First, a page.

Hundreds killed as Burundi army runs amok

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Kigali - More than 250 Hutus in northern Burundi were killed in a raid last weekend that appears to have been the work of Burundi government soldiers, a senior government official said yesterday.

The attackers struck at Tangara hill, near the northern town of Ngozi. Most of the dead were villagers.

"We have information from the governor that 252 people were killed. We don't have details but it appears it was the military," said the presidential cabinet chief, Mames Bansubiyeko.

Aid workers of Western relief agencies in Ngozi said more than 140 people had died and the death toll could reach 200. The raid appeared to be in retaliation for attacks carried out by Hutus on the Tutsi minority.

Tens of thousands of people have died in two years of conflict between the mainly Tutsi army and rebels of the Hutu majority who control swathes of land in the north. The latest cycle of bloodshed was sparked off by the October 1993 assassination of the first democratically-elected Hutu president, Melchior Ndadaye, by renegade Tutsi soldiers.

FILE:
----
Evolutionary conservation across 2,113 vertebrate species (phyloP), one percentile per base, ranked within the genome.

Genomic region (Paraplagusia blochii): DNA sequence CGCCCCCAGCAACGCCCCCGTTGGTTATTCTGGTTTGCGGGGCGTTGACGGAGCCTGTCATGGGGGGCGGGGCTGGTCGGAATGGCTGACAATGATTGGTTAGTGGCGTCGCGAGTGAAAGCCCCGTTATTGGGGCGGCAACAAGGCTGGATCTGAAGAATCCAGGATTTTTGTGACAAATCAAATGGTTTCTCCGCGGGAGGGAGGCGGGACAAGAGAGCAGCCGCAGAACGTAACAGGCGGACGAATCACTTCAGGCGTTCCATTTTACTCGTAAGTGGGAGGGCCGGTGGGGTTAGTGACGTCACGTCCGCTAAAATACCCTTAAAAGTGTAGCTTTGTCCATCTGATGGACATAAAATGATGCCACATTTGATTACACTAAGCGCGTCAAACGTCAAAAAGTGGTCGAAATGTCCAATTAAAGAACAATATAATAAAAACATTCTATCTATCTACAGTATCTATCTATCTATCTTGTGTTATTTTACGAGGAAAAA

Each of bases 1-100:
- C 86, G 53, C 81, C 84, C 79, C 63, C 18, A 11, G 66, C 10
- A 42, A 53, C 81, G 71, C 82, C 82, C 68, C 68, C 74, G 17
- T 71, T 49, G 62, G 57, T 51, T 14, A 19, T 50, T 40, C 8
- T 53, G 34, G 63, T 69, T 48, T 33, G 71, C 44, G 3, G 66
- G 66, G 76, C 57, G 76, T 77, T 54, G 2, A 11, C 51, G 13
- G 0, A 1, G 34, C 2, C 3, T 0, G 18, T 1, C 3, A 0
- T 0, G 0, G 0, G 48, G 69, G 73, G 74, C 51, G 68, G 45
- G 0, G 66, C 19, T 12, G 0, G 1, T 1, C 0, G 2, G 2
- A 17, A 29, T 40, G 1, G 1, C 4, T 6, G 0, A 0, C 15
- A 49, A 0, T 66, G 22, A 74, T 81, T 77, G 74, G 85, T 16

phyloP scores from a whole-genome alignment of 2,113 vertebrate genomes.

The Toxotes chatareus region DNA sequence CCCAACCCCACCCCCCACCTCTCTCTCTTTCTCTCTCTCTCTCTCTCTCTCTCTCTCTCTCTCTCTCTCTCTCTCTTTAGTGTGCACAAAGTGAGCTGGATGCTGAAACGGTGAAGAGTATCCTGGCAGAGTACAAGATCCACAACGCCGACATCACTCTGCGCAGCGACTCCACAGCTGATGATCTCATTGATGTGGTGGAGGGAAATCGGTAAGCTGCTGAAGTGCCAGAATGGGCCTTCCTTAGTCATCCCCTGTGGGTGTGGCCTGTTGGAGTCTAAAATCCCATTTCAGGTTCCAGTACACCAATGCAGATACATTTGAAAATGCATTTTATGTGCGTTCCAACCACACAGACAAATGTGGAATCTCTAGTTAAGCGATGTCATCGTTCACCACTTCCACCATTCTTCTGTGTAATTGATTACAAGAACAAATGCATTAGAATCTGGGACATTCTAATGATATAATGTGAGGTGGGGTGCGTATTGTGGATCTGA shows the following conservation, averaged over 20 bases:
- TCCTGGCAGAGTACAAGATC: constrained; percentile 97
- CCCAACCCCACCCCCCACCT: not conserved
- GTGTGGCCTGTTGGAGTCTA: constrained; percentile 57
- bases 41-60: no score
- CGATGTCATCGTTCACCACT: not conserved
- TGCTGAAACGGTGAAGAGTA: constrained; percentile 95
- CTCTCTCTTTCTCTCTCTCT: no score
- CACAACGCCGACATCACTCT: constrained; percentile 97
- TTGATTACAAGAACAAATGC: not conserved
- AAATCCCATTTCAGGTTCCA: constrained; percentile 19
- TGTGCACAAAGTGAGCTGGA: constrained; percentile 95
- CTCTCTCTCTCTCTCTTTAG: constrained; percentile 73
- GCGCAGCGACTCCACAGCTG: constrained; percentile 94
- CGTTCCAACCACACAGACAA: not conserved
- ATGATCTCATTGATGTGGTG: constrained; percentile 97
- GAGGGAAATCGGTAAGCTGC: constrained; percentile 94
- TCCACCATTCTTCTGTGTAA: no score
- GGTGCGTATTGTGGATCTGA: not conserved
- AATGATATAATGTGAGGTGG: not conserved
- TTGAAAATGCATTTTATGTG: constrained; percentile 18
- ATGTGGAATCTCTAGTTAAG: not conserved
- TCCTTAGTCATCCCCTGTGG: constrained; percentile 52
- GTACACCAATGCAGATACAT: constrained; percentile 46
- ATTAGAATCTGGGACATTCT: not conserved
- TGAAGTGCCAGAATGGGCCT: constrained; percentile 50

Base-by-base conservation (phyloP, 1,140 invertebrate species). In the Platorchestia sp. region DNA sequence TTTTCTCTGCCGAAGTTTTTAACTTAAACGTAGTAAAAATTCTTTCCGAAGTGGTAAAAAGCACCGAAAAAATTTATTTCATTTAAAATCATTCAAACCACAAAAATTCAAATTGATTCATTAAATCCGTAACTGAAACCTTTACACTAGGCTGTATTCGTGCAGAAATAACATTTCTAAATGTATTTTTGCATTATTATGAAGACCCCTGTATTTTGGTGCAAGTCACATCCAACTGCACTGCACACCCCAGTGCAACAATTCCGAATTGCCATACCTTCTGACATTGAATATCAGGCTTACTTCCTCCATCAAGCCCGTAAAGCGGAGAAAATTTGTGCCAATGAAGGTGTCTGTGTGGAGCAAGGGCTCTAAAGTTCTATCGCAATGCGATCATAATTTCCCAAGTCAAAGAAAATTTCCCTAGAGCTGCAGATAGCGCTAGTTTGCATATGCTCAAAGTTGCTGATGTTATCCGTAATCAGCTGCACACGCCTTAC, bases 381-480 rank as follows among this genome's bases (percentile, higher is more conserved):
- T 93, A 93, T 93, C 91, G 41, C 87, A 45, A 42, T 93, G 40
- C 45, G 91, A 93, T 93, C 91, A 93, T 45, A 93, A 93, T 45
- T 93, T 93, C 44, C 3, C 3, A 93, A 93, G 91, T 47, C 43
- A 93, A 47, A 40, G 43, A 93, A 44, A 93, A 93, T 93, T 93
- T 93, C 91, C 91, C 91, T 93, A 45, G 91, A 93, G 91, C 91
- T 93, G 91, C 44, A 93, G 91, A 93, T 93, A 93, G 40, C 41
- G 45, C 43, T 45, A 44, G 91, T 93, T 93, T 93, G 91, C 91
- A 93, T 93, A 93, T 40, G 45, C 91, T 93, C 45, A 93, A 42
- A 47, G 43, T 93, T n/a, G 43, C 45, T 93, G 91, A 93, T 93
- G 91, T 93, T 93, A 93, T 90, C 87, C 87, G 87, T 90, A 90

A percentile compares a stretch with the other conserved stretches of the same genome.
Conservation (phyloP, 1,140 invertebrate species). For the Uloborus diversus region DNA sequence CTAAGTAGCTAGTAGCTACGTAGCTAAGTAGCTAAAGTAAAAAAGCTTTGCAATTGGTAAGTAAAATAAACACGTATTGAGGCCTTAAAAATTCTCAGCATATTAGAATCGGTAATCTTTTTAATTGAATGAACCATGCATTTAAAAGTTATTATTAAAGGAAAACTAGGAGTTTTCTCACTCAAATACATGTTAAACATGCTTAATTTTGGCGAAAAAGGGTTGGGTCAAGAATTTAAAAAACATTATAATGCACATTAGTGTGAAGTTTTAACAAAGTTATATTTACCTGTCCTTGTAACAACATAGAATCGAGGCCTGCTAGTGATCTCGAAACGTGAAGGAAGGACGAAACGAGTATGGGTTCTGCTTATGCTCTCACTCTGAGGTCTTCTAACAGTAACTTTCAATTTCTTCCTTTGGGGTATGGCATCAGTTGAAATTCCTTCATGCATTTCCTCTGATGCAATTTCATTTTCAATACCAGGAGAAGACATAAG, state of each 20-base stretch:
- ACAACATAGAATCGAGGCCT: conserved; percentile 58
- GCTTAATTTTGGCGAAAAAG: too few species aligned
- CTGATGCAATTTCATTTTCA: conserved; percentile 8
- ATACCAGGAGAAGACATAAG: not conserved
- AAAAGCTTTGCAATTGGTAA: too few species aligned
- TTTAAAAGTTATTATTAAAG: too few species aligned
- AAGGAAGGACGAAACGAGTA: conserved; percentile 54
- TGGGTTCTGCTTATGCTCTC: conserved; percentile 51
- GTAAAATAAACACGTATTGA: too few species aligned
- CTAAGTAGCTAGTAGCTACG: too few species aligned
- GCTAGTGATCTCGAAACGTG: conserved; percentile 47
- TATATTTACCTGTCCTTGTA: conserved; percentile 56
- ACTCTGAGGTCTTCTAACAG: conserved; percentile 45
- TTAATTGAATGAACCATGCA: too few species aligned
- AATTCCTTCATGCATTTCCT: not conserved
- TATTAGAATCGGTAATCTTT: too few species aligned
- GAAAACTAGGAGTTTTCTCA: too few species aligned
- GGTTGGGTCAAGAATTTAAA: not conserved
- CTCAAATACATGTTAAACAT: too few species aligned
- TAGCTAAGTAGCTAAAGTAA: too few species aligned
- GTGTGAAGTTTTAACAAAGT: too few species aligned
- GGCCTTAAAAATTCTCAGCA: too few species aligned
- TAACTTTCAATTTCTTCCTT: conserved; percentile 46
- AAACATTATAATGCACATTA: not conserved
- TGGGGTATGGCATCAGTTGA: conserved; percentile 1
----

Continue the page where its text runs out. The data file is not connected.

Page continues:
The remote northern region was tense yesterday. Aid workers in Ngozi reported clashes between the rebels and the military near Kayanza region, to the west of Ngozi. "A lot of people are fleeing to the hills," one Westerner said.

Aid workers said the killings began on Friday and lasted into Saturday. Up to 50 people were in Ngozi hospital with injuries. There were also casualties in hospital in Kayanza town, they said. Western diplomats in the Burundi capital, Bujumbura, said the governor of Ngozi promised to announce a detailed report on the killings.

The crisis in the Central African state has deepened recently with extremist militias from both sides threatening to torpedo the uneasy collaboration between a Hutu-led government and the army

Despite moves towards pluralist politics, the Tutsi-run army has refused to open up its ranks to Hutus.

The shaky coalition's writ no longer runs outside the capital. The army and Tutsi death squads rule the interior while Hutu rebels with equally vicious reputations hold sway in the north-west and north-east.

Neighbouring Rwanda has a similar ethnic mix. Last year an estimated 1 million Rwandan Tutsis and moderate Hutus were slaughtered in a genocidal campaign instigated by the then Hutu-led government and army.